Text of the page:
Follow up on my MediaPost Article

Today,  I had the honor of one of my articles appearing on MediaPost.  I mean it when I say “honor” as I have found the MediaPost newsletters and websites to be populated with some of the most generally useful articles.  (There are also some other great sites out there too but I find myself coming back to MediaPost time and time again.)

My article appeared in Engage Kids: 6-11, the newsletter for folks marketing to kids.  It was about what happens when kids move from the “kid” part of that age group into the “tween” age group — what happens as kids outgrow your website.

As a product of the article appearing, I received emails from several people, even got back in touch with old buddies — (everyone wave “hi” to Liz!)  One of the questions was an excellent one and instead of answering it as a one-off, am taking the liberty of answering it for everyone as it is a question I have been asked before.

The gist of the question was around advertising sponsorships for kid-focused websites.  How do I get them?

Any online brand today MUST use a multi-faceted strategy when it comes to monetization.  With the current economic woes, advertising alone probably isn’t going to be enough to support your business but you may be able to build a positive cash flow through things like:

  • Partnerships, sponsorships and underwriting
  • Virtual goods and currency
  • Sale of related real goods
  • Micro-payments
  • Purchasable downloads
  • Coupons, gift certificates and specials
  • Consulting or sale of knowledge garnered through the act of running the website
  • Affiliate programs, online advertising networks, Google AdWords, etc.

Please don’t look at investors as a monetization strategy.  Frankly, in this economy, I can’t see getting investments without a monetization strategy but you never know — stranger things have happened (Twitter.)  But selling your company or getting capital for it is not the same thing as creating a profitable business model.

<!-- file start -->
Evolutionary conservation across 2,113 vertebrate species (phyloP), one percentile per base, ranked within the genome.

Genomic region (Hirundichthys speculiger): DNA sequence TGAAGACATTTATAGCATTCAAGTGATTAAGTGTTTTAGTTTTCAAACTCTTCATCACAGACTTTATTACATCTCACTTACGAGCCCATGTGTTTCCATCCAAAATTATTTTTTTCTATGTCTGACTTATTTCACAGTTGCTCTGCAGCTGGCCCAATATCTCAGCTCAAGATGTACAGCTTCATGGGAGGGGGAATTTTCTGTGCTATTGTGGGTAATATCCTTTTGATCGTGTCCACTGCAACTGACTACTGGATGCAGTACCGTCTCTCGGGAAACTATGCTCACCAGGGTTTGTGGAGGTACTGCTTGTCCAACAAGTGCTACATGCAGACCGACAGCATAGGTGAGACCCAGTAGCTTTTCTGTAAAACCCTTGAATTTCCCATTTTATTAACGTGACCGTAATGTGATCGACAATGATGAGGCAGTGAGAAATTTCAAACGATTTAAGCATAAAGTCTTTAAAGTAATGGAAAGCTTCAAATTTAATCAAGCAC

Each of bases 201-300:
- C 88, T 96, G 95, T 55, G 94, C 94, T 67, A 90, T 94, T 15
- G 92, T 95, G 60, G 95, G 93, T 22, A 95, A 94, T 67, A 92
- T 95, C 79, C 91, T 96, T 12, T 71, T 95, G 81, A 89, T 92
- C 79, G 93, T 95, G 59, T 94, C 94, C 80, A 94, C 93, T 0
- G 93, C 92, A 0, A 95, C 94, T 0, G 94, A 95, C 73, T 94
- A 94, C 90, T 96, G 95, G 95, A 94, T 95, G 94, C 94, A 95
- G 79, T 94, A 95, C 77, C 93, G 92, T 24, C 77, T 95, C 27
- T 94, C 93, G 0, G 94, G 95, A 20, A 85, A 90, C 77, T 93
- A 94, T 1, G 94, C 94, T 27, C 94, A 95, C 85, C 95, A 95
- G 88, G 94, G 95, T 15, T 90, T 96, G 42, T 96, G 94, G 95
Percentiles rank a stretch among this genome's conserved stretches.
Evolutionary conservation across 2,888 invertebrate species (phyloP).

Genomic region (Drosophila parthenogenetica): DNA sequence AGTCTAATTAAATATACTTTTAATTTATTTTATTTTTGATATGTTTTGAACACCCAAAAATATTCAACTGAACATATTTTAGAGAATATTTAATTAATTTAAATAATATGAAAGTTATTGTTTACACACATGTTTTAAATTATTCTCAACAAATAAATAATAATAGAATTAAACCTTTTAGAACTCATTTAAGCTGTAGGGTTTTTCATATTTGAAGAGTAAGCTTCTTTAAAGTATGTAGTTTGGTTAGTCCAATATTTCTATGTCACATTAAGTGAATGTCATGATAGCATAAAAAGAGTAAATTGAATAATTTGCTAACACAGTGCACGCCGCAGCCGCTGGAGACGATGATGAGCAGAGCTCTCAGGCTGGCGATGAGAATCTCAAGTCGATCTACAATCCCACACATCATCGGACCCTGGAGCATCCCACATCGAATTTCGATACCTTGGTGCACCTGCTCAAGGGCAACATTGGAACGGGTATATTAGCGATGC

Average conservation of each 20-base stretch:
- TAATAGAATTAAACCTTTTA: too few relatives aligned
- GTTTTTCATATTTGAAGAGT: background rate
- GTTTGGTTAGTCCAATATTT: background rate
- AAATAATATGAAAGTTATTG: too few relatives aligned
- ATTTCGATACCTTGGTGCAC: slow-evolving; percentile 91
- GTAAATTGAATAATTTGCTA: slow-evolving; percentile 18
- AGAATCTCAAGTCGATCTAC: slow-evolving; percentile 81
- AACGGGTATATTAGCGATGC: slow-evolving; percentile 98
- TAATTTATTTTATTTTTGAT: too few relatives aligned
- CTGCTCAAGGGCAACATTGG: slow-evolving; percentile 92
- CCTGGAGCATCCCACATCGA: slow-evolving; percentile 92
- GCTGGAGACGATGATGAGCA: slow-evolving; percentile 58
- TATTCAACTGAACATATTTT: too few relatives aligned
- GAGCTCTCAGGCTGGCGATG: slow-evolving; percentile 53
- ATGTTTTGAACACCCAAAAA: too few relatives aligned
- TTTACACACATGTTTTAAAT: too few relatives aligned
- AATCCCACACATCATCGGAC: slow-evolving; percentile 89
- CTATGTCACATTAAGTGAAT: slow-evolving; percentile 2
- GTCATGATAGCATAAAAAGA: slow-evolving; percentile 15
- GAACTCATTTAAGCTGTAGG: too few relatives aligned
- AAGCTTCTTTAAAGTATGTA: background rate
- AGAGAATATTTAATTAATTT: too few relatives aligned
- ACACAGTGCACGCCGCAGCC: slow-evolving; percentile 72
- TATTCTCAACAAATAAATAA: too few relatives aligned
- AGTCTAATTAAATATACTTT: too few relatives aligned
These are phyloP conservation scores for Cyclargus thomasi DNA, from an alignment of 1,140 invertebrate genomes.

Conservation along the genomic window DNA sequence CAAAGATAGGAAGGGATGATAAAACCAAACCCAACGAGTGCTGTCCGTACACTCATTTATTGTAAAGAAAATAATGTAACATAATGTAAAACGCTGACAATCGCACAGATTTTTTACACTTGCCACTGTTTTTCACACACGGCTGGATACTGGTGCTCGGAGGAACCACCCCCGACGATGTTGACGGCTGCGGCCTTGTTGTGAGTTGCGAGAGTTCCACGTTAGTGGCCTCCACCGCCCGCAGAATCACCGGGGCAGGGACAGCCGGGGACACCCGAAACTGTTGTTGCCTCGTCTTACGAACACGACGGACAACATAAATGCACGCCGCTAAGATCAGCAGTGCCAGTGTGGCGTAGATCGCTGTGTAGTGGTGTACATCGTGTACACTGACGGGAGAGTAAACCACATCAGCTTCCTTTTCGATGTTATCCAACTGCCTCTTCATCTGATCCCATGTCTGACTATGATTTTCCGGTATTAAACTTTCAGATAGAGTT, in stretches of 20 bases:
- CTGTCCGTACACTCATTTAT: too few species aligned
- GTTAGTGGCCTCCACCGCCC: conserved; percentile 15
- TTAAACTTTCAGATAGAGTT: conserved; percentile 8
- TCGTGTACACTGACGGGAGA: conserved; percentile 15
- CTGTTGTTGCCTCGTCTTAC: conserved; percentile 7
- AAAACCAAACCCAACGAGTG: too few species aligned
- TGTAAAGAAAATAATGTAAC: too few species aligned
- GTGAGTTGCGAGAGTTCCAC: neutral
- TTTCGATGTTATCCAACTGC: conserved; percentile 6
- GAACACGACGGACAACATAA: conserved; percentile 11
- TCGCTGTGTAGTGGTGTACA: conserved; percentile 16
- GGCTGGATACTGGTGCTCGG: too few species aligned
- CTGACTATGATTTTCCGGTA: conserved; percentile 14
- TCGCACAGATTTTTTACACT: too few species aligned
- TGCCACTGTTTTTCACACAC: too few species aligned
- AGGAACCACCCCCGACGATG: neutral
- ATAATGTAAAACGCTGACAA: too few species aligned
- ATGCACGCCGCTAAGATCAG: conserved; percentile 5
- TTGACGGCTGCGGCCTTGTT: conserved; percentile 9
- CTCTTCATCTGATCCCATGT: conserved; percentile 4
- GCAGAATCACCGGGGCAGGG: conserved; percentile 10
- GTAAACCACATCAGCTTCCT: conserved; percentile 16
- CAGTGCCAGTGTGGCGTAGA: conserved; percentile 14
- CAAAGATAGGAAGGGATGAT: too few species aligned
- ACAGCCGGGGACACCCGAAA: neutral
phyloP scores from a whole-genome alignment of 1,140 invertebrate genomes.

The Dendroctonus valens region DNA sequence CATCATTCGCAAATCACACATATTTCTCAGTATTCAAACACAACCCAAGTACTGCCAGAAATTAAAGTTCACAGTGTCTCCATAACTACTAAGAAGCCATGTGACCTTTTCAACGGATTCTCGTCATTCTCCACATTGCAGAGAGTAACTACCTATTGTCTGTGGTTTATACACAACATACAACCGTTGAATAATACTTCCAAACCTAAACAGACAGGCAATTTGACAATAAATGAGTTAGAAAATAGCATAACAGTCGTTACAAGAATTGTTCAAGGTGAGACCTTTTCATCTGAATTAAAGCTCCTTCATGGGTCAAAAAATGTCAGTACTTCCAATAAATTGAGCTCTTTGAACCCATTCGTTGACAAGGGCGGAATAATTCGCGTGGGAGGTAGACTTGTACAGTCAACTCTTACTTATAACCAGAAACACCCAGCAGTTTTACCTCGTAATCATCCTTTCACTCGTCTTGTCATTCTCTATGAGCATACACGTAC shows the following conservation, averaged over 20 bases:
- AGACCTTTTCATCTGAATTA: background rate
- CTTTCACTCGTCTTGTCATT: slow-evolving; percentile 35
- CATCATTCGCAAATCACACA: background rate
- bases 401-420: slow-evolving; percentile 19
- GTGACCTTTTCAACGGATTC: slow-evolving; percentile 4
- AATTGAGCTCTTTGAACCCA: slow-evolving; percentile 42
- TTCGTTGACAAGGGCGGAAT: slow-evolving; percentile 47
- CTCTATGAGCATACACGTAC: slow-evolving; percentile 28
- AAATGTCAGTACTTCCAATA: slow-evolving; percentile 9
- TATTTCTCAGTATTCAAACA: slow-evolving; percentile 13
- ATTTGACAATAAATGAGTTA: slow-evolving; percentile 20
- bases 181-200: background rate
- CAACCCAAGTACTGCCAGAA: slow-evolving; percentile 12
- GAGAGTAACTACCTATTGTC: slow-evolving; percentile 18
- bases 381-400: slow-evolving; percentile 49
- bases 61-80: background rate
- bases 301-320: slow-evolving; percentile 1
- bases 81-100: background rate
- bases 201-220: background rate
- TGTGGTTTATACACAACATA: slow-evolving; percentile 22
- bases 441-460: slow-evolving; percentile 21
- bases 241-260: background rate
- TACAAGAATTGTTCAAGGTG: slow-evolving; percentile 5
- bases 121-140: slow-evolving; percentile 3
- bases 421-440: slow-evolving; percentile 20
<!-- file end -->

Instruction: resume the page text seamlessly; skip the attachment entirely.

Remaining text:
As for advertising, any  sales rep is going to tell you that the first rule of selling advertising space is to look for “like-minded brands.”  Where’s the match between age group, demographics, and psycho-graphics?  What advertisers have a similar look and feel to yours?  Look at your competition or adjacent spaces.  Who wants what you have to offer?

Look for the networks who are already selling into your space.  A partnership with one of them may be necessary to get your website into the right circles to get sponsors and ads for your site.  Several exist and represent lots of the well-known websites for kids, tweens and teens.  As an advertiser, you think to yourself, I can deal with one organization or I can deal with a couple dozen.  Easy decision.

(Note:  In today’s market,  you also need to look for signs of success.  Does the prospective advertiser have the means to purchase space from you?  Do they run ads on competitive websites? Do they have a winning business model?)

For kid sites, make sure you match the over and under 13 brands when you seek out advertisers.  If you have a COPPA-compliant under 13 site, you may find potential advertisers trying to do things that you just can’t do.  Lots of promotions and contests want to take your site visitors to inappropriate places.  Or, they try to collect more information than you are allowed to.  Be careful.

And, good luck!  This is one of the worst markets for advertising sales but it should also be an opportunity to gain audience when others may be cutting back.  Smart marketers see downturns as opportunities.